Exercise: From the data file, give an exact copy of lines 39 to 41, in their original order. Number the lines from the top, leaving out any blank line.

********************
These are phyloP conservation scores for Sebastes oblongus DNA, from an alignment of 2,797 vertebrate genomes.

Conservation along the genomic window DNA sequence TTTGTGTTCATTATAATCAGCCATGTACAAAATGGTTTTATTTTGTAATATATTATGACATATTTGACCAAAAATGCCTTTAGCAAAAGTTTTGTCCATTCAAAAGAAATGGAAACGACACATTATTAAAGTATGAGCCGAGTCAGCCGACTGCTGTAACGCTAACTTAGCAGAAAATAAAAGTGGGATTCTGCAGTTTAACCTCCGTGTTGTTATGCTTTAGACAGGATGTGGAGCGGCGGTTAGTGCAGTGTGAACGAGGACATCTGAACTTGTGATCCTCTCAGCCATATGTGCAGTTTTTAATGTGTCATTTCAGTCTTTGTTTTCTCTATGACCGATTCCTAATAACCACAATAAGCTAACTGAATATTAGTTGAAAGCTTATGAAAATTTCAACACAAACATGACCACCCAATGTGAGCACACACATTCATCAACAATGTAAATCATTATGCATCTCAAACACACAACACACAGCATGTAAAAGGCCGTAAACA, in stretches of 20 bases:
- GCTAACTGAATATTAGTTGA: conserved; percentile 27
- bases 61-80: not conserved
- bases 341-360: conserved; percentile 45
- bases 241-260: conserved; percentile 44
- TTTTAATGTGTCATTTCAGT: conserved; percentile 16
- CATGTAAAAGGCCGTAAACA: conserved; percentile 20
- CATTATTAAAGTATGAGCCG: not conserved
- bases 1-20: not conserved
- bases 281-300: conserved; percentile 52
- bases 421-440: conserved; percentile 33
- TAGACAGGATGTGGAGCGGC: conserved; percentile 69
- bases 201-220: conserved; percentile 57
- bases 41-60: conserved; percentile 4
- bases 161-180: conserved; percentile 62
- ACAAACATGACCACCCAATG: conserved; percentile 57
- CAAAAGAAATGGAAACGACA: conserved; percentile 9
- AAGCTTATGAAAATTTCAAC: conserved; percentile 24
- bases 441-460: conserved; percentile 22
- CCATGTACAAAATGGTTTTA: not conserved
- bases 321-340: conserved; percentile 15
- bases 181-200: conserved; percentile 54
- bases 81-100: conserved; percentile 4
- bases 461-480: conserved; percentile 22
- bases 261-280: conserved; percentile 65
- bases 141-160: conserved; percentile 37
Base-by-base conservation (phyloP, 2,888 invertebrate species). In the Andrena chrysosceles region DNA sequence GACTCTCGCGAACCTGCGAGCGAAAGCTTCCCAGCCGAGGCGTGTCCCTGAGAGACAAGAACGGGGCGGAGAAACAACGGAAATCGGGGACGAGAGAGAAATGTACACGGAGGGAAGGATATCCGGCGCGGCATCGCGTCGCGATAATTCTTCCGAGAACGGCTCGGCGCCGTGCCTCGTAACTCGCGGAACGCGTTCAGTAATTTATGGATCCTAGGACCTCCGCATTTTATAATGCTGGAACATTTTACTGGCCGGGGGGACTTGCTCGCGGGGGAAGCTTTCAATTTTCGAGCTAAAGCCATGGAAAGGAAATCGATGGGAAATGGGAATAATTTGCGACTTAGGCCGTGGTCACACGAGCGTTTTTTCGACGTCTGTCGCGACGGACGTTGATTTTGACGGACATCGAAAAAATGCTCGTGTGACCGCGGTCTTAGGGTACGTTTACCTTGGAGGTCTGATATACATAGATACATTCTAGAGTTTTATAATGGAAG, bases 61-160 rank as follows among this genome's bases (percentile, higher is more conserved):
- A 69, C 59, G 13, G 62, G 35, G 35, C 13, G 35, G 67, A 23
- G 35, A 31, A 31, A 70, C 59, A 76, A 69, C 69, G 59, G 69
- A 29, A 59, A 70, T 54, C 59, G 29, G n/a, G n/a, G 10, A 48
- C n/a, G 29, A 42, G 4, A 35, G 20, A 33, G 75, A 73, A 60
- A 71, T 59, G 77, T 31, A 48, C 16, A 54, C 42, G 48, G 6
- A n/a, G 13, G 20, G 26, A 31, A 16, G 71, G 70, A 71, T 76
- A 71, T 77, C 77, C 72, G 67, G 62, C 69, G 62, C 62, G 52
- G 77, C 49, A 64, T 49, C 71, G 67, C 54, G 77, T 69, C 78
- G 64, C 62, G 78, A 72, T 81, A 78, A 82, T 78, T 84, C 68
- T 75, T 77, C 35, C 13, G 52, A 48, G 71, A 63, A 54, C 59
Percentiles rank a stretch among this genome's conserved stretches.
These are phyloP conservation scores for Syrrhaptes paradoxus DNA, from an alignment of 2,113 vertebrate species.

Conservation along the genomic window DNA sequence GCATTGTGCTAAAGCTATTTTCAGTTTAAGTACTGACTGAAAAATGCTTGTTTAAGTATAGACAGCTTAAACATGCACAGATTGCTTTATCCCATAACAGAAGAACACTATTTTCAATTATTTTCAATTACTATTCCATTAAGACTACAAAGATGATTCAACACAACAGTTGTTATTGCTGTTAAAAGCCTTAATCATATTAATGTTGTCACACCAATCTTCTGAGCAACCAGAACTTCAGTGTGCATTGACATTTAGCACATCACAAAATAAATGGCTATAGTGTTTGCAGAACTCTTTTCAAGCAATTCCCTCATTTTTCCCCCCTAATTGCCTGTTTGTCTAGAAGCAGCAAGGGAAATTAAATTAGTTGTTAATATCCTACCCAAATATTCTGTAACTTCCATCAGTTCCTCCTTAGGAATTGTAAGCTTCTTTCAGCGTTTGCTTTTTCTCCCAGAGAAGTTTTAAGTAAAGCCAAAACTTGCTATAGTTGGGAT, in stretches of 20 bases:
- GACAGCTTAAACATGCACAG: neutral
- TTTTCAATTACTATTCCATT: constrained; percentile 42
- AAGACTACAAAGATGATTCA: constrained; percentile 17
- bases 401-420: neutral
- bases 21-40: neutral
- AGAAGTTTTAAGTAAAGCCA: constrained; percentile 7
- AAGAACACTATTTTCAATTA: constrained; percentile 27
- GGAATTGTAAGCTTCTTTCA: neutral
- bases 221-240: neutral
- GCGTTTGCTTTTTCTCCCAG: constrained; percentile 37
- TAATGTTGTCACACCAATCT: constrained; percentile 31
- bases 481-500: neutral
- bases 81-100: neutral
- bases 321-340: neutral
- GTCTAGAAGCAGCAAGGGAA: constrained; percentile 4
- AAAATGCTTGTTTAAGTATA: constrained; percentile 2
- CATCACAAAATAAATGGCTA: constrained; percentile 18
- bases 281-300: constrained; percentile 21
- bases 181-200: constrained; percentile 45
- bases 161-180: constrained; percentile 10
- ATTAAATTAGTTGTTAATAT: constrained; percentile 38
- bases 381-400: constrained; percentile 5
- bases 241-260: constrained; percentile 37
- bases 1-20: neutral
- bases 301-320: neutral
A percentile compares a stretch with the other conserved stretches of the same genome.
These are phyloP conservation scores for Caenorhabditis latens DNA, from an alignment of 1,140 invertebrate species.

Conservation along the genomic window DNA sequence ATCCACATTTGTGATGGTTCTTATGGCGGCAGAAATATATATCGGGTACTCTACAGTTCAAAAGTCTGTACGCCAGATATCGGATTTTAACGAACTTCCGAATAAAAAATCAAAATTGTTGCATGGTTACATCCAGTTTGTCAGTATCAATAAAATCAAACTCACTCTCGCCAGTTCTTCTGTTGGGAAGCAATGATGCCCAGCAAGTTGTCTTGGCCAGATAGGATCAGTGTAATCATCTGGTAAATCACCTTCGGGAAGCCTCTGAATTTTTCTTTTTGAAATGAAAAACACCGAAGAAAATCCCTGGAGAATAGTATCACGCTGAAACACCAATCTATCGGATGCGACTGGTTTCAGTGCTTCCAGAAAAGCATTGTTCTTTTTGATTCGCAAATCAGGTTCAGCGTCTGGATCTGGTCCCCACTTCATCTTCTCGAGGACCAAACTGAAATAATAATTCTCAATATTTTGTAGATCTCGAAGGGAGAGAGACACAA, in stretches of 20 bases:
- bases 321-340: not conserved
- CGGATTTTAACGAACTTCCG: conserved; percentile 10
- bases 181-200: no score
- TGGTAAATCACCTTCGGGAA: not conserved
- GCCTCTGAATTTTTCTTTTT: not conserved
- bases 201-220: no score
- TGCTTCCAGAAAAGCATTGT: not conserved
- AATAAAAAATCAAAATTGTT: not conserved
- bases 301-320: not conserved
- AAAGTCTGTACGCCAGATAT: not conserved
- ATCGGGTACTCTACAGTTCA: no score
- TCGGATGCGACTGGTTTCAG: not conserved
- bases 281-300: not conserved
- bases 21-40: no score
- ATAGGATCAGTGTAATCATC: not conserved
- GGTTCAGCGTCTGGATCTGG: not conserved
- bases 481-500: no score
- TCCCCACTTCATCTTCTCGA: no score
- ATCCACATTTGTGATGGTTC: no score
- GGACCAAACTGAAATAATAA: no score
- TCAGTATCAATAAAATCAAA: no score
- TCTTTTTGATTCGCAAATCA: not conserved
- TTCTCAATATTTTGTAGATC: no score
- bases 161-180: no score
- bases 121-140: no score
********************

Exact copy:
Percentiles rank a stretch among this genome's conserved stretches.
These are phyloP conservation scores for Syrrhaptes paradoxus DNA, from an alignment of 2,113 vertebrate species.

Conservation along the genomic window DNA sequence GCATTGTGCTAAAGCTATTTTCAGTTTAAGTACTGACTGAAAAATGCTTGTTTAAGTATAGACAGCTTAAACATGCACAGATTGCTTTATCCCATAACAGAAGAACACTATTTTCAATTATTTTCAATTACTATTCCATTAAGACTACAAAGATGATTCAACACAACAGTTGTTATTGCTGTTAAAAGCCTTAATCATATTAATGTTGTCACACCAATCTTCTGAGCAACCAGAACTTCAGTGTGCATTGACATTTAGCACATCACAAAATAAATGGCTATAGTGTTTGCAGAACTCTTTTCAAGCAATTCCCTCATTTTTCCCCCCTAATTGCCTGTTTGTCTAGAAGCAGCAAGGGAAATTAAATTAGTTGTTAATATCCTACCCAAATATTCTGTAACTTCCATCAGTTCCTCCTTAGGAATTGTAAGCTTCTTTCAGCGTTTGCTTTTTCTCCCAGAGAAGTTTTAAGTAAAGCCAAAACTTGCTATAGTTGGGAT, in stretches of 20 bases: